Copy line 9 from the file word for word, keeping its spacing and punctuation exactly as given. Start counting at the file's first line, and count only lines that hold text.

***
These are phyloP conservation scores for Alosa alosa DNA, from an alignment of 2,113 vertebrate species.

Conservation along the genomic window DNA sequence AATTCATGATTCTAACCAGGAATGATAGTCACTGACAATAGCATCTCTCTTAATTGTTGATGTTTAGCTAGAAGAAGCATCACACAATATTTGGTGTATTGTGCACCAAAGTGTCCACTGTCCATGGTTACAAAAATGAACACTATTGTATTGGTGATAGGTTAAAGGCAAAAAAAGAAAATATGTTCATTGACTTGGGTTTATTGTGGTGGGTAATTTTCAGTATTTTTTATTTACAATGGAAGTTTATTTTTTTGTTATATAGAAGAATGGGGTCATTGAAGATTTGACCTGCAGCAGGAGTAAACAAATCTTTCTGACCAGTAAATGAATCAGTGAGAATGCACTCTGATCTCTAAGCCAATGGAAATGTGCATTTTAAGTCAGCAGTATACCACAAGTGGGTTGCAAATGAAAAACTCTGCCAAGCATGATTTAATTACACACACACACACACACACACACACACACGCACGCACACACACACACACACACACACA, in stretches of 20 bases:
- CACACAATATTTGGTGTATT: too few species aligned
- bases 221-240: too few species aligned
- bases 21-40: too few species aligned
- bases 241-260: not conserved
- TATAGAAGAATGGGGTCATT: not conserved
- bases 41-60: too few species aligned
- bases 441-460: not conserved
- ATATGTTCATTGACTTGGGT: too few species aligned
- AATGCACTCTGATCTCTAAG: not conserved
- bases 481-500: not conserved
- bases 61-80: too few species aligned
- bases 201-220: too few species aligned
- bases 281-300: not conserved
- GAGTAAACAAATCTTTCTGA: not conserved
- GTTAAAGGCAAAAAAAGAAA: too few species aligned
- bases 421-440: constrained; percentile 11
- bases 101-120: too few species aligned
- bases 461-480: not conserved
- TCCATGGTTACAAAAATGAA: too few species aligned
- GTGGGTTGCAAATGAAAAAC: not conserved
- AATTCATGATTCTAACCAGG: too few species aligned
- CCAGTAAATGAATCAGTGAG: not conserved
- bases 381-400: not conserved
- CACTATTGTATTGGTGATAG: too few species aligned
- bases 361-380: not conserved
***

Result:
- bases 441-460: not conserved